For whatever reason I'm not feeling like wrestling with sixty dollar Euro games so let's aim small scale and young with The Secret Door. This simple game has a lot of appealing qualities and could be good fun for a wide range of ages.
The Secret Door plays very much like Concentration. Players begin the game with twelve cardboard tiles with clock pictures on them. They also get twenty four tiles with pictures of various valuables on them, two tiles per item. The tiles with the valuables are turned face down and mixed up. Then three are removed from the group and set aside. The clock tiles are then turned face down and the whole mess of tiles are mixed up. Finally they are all placed onto the game board, still face down.
The object of the game is to guess while tiles were set aside. Players take turns flipping two tiles. If the tiles match they are set aside. If any of the tiles are clocks they are set up at the top of the board. Then the next player takes a turn. When all twelve clocks have been revealed the game is over and the players have to guess, as a group, which valuables were drawn at the start and set aside. The clock element adds a nice time limit to the game, not to mention a bit of drama. Players may wait eagerly to see whether later tile flips reveal a helpful item or a dreaded ticking clock.
The Secret Door is played cooperatively and thus is a perfect game for a gang of children. Imagine one child flips a tile with a ruby on it. You may recall that the other ruby was flipped earlier and where it is. But you give the player a chance to remember, then wait and see if anyone else remembers, then jiggle their memories a bit, and if all else fails just step in and help. There's a lot of opportunity for success and pride in this game and really not much chance of bad feeling of any sort. Players win or lose as a group as well and if they lose then it's just time to try again. Finally, the game does reward logical thinking and strategy so children will have some motivation to try and solve the mystery rather than playing randomly.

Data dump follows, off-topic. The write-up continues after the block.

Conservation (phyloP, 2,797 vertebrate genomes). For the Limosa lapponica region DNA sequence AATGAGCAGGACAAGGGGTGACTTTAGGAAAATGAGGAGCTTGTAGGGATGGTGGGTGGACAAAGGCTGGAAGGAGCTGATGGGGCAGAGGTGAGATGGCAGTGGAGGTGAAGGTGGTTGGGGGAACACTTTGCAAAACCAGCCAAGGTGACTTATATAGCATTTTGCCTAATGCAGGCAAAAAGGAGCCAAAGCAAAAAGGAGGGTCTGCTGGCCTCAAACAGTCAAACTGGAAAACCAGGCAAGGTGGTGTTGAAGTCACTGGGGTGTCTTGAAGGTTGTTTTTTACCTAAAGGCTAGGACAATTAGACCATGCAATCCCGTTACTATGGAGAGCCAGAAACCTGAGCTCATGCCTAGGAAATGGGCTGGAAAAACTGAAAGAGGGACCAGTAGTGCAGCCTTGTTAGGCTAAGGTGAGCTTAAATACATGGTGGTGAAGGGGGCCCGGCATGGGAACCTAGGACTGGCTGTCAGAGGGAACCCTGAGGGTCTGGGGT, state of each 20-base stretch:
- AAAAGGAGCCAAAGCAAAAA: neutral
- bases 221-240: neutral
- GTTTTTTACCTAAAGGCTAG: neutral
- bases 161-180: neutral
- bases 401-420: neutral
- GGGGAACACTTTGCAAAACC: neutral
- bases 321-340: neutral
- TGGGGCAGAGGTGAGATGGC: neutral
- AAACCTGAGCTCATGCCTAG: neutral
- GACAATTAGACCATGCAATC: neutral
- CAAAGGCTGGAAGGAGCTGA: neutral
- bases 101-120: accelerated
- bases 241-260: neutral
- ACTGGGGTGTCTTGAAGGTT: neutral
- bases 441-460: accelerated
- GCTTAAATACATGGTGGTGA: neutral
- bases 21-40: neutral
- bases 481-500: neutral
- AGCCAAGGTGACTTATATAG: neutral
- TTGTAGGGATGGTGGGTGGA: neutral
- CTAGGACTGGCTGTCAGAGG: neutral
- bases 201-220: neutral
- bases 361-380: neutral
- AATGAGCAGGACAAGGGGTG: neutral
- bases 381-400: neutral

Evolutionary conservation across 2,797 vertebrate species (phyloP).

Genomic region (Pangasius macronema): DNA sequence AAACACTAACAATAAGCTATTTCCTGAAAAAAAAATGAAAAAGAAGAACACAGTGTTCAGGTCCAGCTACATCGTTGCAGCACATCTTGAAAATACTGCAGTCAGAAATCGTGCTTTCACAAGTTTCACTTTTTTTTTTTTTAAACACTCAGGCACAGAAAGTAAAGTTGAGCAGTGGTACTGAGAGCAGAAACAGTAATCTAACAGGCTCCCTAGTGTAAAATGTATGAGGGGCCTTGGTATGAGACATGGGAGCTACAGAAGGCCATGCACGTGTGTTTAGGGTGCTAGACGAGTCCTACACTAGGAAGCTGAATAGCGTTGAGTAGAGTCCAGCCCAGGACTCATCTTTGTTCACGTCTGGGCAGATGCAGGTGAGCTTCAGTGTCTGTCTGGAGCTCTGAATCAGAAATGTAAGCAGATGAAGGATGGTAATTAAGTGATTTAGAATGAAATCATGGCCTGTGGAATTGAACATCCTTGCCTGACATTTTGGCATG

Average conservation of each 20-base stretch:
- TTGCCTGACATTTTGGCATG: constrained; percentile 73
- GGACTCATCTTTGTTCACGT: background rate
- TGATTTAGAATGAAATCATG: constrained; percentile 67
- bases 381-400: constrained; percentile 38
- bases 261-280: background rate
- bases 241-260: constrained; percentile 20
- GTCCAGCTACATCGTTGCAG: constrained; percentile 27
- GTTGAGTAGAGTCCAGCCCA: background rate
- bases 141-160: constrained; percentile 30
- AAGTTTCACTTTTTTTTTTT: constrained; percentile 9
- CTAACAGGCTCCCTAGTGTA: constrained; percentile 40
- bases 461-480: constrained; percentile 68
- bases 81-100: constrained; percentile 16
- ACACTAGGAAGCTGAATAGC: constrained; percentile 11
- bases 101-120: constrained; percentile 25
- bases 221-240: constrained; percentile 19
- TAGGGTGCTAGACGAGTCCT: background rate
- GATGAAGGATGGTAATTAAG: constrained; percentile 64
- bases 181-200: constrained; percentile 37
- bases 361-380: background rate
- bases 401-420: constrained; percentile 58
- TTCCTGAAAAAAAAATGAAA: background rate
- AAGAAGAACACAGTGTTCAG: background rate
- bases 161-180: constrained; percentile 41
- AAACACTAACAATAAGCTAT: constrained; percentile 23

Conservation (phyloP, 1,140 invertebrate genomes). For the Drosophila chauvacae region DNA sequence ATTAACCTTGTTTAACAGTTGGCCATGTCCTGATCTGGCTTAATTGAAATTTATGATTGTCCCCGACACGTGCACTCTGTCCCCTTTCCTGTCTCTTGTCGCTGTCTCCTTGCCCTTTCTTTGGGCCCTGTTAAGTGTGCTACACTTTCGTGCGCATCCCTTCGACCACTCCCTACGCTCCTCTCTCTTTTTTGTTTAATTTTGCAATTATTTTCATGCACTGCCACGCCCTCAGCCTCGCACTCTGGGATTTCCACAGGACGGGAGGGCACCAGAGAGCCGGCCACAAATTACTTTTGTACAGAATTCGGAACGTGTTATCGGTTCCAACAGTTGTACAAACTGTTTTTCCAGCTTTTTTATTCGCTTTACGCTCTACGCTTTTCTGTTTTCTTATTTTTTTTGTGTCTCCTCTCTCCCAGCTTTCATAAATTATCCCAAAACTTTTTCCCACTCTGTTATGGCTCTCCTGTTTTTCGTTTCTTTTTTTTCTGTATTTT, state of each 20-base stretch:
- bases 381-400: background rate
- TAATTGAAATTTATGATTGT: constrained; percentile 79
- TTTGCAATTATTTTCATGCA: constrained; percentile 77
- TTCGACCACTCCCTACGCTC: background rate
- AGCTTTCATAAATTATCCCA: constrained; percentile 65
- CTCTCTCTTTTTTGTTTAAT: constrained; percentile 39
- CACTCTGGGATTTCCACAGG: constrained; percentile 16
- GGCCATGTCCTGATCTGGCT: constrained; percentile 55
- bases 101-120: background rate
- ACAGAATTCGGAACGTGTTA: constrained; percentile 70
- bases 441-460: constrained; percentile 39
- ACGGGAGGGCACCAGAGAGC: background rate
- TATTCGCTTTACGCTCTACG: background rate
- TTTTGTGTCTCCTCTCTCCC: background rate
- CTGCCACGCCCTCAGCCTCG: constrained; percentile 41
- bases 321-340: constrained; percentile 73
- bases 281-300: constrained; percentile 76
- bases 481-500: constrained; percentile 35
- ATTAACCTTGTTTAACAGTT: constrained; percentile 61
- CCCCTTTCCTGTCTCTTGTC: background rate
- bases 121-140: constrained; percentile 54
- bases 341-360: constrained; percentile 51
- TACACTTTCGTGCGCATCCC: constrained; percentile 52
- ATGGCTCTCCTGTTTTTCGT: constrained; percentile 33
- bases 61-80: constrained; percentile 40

The Secret Door is a small press game and may have to be special ordered from Family Pastimes games. Its components are likely to reflect its humble origins so don't expect the sort of fantasmagora that accompanies opening a Days of Wonder game. Nevertheless this is a very solid piece of game design and well suited for a wide variety of ages. Further, it's a cooperative game well suited to younger players who may find competitive play emotionally trying.
Pros: Simple and Fun, some strategy
Cons: kind of bland, but it's for younger kids
Beyond the Basics: Well, it's Concentration, so a pretty basic system